Safe or Sorry

mr pAbout a week ago, I discovered that our Siamese cat, Mr. P, had fleas.   Because our cats are indoor cats, it’s easy forget about fleas.  However, they do have access to the roof via my office window.  At any rate, if Mr. P has fleas, then Elvis, our Burmese, probably does, too, and there’s a good chance some of the nasty little buggies are in the carpets.  I drove to Target and picked up some Hartz flea treatment under the assumption that all flea treatments are created equal.  I applied a little bottle of liquid to the back of each feline’s neck and assumed I wasElvistoo done.   An hour or so later, I was on buying something and thought I’d see what the flea treatment cost there.  To my surprise, the user reviews for the product I’d chosen were all one star, each accompanied by horror stories of sick or dead cats resulting from its use.  I admit, I panicked.  I drove to the local vet and asked what I should do.  She told me that most cats don’t suffer any harmful effects and offered a suggestion of two similar products that they feel is safer (and also kill fleas more effectively).  I felt better but still went home and bathed the cats.  Did you know,  by the way, that soapy water kills fleas if you leave it on for five minutes?  A week later, I treated them both with Bayer Advantage II.  Fleas, dead and dying, began falling off them almost immediately.  End of story.  Almost.

I was curious just how dangerous the Hartz product was compared to other spot-on treatments and how dangerous are fleas medicines in general.  If you take to the web looking for information on Hartz flea products, you could quickly become convinced, as I did, that your cat would be suffering seizures or dropping dead within minutes of using the Hartz products.   People whose cats suffered illness or death can’t be expected to write a balance commentary.  Add web articles with titles like One Pet Death is Too Many and Hartz Flea Products are Poisonous and no one would blame you if you swore off flea medicines entirely   And if you want absolute safety, that the best thing you can do for your cat because flea medicines are pesticides and pesticides are in fact poisons.  But if we were to ban every pet product … or for that matter, every human medication … that caused one death, not to mention some severe side effects, our medicine cabinets would be empty indeed.   We don’t ban air travel after one plane crash.  According to the Humane Society, there have been at least 1,600 pet deaths due to flea products reported to the EPA in the last five years and in 2008, there were 44,000 reports of adverse reactions.   According to the ASPCA, there are 70-80 million dogs and 74-96 million cats in U.S. households, so even if flea treatment incidents are under reported, they occur in a miniscule percentage of pets.  Naturally, if your pet is one of that small percentage you don’t want to hear statistics, you want to go online and warn the world, which is your right.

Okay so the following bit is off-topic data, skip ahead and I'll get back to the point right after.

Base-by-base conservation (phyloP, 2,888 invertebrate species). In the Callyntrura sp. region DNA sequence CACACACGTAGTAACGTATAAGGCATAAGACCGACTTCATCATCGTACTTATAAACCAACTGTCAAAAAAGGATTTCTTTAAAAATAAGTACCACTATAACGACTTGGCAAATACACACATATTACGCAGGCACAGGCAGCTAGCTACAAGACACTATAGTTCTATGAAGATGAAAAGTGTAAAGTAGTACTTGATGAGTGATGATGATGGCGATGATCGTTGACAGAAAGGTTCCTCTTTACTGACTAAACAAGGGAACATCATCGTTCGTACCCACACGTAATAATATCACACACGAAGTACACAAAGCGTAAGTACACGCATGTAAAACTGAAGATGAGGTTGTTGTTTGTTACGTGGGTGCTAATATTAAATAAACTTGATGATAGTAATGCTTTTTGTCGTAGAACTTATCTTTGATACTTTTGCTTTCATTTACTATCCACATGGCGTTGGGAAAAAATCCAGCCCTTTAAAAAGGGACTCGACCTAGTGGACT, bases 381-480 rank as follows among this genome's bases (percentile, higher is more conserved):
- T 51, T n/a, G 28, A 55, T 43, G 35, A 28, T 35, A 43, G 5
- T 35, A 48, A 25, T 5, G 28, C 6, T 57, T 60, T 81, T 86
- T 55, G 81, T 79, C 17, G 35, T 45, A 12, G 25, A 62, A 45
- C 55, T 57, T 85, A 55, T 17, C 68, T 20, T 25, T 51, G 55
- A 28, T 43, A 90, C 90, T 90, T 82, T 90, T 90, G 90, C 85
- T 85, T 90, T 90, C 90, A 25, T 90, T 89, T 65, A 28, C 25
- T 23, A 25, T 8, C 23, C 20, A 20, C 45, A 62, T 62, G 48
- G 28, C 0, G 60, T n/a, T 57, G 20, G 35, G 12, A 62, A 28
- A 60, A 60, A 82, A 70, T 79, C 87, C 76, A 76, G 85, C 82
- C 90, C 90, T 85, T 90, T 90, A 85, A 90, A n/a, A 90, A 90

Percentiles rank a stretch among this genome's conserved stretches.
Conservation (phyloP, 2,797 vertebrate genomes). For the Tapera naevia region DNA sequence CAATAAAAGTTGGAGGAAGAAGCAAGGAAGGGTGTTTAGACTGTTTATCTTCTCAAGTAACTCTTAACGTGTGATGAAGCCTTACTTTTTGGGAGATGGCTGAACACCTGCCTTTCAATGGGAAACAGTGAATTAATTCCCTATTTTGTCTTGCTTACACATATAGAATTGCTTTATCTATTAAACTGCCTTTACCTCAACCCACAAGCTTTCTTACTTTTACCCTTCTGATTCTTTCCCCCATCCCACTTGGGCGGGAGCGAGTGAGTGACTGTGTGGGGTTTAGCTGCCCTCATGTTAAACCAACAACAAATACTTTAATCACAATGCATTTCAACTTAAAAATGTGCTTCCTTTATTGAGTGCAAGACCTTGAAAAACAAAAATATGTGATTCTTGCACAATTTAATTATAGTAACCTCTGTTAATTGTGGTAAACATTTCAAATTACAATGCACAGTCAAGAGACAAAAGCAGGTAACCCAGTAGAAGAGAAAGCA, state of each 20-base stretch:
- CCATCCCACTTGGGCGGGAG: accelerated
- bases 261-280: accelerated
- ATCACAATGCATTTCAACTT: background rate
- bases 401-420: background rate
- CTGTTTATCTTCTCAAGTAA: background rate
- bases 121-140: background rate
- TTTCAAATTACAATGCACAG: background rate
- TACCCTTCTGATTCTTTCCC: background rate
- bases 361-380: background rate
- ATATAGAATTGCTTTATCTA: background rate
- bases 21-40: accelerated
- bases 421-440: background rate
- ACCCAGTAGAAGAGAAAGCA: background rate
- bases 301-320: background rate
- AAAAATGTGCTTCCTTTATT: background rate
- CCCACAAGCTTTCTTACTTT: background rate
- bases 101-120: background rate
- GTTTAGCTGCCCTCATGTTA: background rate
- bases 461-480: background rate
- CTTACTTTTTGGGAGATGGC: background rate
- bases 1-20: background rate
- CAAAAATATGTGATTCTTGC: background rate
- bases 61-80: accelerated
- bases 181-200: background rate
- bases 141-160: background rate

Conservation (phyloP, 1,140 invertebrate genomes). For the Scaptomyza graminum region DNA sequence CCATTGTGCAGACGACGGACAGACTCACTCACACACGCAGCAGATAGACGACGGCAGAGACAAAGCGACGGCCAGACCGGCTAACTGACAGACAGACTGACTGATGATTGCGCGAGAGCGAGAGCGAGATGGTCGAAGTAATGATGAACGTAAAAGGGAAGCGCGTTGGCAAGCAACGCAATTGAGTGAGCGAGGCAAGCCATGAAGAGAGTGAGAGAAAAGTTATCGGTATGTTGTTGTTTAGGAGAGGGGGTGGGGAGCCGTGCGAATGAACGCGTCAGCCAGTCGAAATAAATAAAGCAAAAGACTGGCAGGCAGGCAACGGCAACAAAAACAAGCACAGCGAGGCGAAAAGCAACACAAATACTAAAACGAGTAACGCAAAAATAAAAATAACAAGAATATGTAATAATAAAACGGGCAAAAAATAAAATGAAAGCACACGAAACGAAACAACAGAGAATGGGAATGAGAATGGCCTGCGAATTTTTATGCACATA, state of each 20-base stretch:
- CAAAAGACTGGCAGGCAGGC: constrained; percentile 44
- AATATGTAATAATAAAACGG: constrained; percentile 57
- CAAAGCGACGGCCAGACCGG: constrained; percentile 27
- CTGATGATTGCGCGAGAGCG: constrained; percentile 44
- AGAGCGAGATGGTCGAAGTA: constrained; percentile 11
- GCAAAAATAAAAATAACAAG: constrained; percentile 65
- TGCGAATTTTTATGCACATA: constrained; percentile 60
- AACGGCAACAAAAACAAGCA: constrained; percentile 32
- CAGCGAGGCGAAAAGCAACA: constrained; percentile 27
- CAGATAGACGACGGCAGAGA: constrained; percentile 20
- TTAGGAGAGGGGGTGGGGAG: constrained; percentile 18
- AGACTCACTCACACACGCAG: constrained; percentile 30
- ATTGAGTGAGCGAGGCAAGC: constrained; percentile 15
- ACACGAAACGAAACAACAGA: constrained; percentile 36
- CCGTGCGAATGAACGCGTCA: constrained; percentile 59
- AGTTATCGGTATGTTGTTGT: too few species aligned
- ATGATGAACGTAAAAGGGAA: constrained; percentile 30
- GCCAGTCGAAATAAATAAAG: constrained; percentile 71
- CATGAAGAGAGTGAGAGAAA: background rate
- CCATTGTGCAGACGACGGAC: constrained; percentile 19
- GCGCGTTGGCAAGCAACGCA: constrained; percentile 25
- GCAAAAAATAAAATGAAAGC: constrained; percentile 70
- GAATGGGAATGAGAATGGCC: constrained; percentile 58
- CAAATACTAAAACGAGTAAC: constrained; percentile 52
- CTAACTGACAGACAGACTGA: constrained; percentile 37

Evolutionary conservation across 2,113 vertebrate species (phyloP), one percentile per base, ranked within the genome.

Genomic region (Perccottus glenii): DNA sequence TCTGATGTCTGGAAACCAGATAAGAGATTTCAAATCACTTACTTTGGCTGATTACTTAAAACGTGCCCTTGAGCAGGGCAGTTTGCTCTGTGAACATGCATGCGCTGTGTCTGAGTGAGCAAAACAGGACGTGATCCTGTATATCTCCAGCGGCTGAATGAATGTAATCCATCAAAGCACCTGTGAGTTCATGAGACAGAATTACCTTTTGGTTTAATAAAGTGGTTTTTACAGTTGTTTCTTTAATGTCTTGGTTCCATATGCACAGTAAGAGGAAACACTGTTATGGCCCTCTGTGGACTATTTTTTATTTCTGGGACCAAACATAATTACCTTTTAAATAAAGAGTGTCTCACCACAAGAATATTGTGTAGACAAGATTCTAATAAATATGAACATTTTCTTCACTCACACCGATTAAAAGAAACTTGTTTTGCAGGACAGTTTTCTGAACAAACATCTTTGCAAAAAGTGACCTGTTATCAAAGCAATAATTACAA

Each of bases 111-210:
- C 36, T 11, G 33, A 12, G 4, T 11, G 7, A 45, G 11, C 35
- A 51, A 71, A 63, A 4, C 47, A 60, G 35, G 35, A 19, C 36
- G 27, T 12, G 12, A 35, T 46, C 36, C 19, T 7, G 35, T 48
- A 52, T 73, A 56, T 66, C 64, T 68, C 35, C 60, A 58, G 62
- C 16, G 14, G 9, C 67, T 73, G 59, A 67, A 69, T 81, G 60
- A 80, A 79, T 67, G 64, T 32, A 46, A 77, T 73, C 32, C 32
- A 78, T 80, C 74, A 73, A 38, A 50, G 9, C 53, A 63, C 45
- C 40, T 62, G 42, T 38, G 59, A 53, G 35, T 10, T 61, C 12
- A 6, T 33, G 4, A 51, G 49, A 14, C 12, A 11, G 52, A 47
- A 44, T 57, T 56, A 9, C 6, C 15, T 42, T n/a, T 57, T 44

For the rest of us, the process of choosing Safe or Sorry is never a sure thing.  Whether it’s you on medications or treatments for your pets, there are always side effects and always risks.  Safe, as defined by the FDA, means that severe side effects are rare enough (and minor ones tolerable enough) to justify treatment of a condition or illness.  The level of side effects that are acceptable depend upon the seriousness of the ailment.   Chemotherapy is, after all, giving someone poison in doses that will hopefully kill the cancer without killing the patient.  Not to trivialize that, the same can be said for flea treatments.  Freeing your cat of fleas by applying a little liquid to the back if its neck once a month is very convenient and in most cases, does not harm the cat.  But it can.  You have to make the tradeoffs for your pets just as you do for yourself.  Lawyers and bereaved owners and animal rights organizations can say things like one death is too many, but the rest of us have to know, it’s never the case.  And, while our medicines are required by the FDA to undergo stringent testing (take a look at the number of posts questioning that!), the EPA, which controls pesticides, has no such powers.

Personally, I will choose to use spot-on flea medications but I will be careful in the future to choose one with a better track record after talking to our veterinarian.  Here are some other reminders, mostly from a Humane Society article on flea treatments.  Never use dog flea medicine on a cat … some chemicals that dogs tolerate are deadly to cats.   Use the medication as directed and never use large cat medications on small cats.   If you have multiple cats, keep them apart after treatment so they won’t ingest the chemicals while grooming each other.  Most manufacturers make the treatment bitter tasting but you know how cats can be.  Keep an eye on your pet for a day or so after use and know the symptoms of possible poisoning and get to the vet if they turn up.  You can find the symptoms here.  Does that sound scary?  There are other alternatives, both natural and medical.   You can find some here.   Choose what works for you.  But don’t believe it if anyone tells you a product is completely safe.  And don’t be surprised when pesticides turn out to be poison.

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One Comment on “Safe or Sorry”

  1. bluestempond Says:

    I had a big scare as well when my dog reacted strangely to a flea medicine and I started surfing the internet for information. It was probably an overreaction, but you don’t want to hurt the ones you love.

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